Can evidence unearthed by investigative journalists in Africa lead to prosecutions?

By Farai Shawn Matiashe

Johannesburg– Multinational companies are the biggest perpetrators of corruption in Africa yet their crimes are sophisticated, posing a challenge for both journalists and prosecutors to come up with overwhelming evidence which can stand in courts.

“Corporate crime is complicated. The chain of evidence has to be thorough, otherwise it can be thrown out of courts,” said Tabitha Paine, a lawyer with Open Secrets, a civil society organisation that holds companies and individuals to account for economic crime with human rights violations through investigations and using the law.

Paine was speaking to delegates during an online session titled How do we turn our exposés into prosecutions? Taking accountability to the next step at the African Investigative Journalism Conference 2021.

She said there was a need to prosecute these large companies as they are the biggest perpetrators of crimes.

“Defence from them is always that the individuals who committed the crimes [in question] have since left the company,” she explained.

In South Africa, 19 journalists from News24, the Daily Maverick’s Scorpio and amaBhungane collaborated on a series of stories dubbed the #GuptaLeaks,  published in 2017, which exposed the State capture under the leadership of the then President Jacob Zuma.

The three Gupta brothers, Ajay, Atul and Rajesh, had a vast empire of businesses ranging from mining, media, ICT and arms.

Through their Optimum Coal Mine, which they bought in December 2015, the Gupta family worked with multinational companies such as KPMG, McKinsey and SAP to drain billions of dollars from South Africa.

After the scandal was exposed the National Prosecuting Authority (NPA) and the Hawks dropped some charges against the family citing weak charges.

Paine said it is not always the case that the evidence provided by investigative journalists can stand in court.

“What is evidence for investigative journalists might not be enough for prosecutors. Not every investigation [by investigative journalists] might lead to a prosecution,” she said.

Speaking at the same event, Hermione Cronje, an investigating director at the Investigating Directorate of NPA, said they rely on investigative journalists during prosecution but would need additional evidence to meet the requirements of the courts.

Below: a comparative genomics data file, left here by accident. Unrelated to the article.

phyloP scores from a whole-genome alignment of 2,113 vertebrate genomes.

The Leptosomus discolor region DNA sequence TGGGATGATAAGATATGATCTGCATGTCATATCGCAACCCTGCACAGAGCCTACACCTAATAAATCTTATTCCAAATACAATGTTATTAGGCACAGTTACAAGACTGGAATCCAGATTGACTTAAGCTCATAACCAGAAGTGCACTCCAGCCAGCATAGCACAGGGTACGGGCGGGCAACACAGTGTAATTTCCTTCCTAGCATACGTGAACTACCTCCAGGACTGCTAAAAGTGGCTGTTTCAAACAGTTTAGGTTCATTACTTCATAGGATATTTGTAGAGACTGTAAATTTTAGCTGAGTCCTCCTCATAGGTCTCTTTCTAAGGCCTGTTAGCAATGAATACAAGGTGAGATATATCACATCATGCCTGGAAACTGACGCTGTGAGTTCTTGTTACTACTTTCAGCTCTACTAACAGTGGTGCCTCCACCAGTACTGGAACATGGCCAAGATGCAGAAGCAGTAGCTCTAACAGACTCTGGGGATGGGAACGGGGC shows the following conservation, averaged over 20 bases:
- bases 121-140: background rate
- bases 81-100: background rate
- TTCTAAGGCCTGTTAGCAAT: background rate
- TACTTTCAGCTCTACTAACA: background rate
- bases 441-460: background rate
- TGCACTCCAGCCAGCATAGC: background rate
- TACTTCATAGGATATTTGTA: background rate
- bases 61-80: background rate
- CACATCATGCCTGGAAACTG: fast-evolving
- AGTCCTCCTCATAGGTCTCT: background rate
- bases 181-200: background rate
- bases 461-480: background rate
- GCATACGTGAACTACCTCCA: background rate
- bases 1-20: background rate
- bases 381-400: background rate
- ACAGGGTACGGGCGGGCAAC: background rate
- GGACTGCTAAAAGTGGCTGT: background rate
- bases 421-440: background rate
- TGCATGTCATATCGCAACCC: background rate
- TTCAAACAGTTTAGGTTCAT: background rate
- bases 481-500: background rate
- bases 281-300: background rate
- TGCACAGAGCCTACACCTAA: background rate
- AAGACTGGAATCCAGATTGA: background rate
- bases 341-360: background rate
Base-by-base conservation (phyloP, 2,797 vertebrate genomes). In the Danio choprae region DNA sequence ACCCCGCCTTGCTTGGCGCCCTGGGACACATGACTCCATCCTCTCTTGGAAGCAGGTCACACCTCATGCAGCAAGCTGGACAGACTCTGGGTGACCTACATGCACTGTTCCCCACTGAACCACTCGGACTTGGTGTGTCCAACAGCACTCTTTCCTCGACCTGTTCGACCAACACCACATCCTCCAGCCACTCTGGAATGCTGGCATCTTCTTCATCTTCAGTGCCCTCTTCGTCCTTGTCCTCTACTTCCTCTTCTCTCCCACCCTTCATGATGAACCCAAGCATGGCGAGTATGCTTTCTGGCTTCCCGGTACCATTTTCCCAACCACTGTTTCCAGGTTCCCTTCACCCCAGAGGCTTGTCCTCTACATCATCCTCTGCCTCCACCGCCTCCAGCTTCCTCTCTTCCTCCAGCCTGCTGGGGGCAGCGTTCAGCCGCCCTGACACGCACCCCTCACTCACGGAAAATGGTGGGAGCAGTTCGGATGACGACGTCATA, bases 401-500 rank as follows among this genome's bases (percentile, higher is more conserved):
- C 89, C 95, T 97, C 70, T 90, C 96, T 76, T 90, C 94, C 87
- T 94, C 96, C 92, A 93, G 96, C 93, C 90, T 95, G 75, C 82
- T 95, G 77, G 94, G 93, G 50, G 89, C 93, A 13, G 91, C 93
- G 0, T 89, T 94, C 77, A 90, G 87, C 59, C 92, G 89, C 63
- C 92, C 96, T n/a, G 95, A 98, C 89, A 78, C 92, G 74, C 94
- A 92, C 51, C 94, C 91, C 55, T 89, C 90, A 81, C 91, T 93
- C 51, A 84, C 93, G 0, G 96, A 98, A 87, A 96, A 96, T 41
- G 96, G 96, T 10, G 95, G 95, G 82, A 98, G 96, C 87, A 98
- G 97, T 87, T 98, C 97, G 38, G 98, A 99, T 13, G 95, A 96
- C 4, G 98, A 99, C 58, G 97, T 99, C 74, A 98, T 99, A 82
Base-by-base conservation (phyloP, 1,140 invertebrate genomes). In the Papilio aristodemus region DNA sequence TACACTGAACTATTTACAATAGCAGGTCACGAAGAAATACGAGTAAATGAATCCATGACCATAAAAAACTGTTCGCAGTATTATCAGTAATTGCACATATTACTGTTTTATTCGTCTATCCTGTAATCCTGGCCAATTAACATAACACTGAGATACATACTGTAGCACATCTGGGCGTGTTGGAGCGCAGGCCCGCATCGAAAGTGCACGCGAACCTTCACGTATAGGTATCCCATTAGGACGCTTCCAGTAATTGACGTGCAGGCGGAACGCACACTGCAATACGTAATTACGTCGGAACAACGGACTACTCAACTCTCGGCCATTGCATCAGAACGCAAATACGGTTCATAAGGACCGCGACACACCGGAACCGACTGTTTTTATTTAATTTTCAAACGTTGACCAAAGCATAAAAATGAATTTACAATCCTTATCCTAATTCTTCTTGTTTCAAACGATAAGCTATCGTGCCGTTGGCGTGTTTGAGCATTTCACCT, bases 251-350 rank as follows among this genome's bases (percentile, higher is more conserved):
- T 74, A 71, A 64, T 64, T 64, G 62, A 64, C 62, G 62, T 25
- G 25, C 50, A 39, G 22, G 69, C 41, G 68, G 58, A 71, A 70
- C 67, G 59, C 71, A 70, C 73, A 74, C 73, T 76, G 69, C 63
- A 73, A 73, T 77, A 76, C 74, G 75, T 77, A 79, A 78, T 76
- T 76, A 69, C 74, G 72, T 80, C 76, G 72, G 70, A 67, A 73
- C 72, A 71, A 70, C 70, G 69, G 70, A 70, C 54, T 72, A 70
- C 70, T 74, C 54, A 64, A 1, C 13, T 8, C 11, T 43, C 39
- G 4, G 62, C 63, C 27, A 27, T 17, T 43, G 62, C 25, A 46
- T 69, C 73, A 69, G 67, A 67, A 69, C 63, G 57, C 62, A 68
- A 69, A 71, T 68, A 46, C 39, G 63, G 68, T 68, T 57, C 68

“The biggest challenge with the type of crimes we deal with is they often happen between willing participants, third party colluding with a government official. None of them have any interest in this coming to light. I think where we rely on journalists more than anywhere else is their ability to expose and shine a light in the dark room of these negotiations,” she said.


“We have to convince the courts that there is a basis of corruption.”


Cronje, who was appointed by President Cyril Ramaphosa to her position in 2019, said there is a standard proof which prosecution requires as well as providing authenticity of the evidence such as bank records.

She said holding corporates to account is their huge task and they were not reluctant to do that.


Cronje said since companies always change leadership, they have to hold corrupt officials to account in their individual capacity.


She, however, said the budget has always proved to be a challenge when prosecuting big firms since multinational companies have much bigger budgets compared to what they normally work with.


Khadija Sharife, an award-winning investigative journalist with Organised Crime and Corruption Reporting Project, a consortium of investigative centers, media and journalists said as investigative journalists they will have to come up with a paper trail that leads to holding corrupt officials to account.


“The purpose is to investigate in a way of putting evidence on record. We try to publish the story as dockets, to provide as much evidence as possible,” she said.


In other countries, such as Zimbabwe, corrupt politicians control the judiciary through bribes and intimidations.


This has led to the dropping of corruption cases such as that of former Health Minister Obadiah Moyo who illegally awarded a $60 million for medical equipment walking free. Moyo’s case came to light after it was leaked to the media.

Paine said it is a mammoth task for investigative journalists in countries such as Zimbabwe where the judiciary is not independent.


“What I can say to journalists and advocates is get people angry, get people to believe that anger can turn into something fruitful and produce accountability eventually,” she said.

About the Author
Farai Shawn Matiashe is an award-winning journalist based in Mutare, Zimbabwe. His articles are published on various international media outlets including the Africa Report, Aljazeera, Vice World News, Quartz Africa and the Thomson Reuters Foundation.


Featured image: Open Secrets’ Tabitha Paine speaking during the AIJC2021 session on turning investigative exposes into prosecution.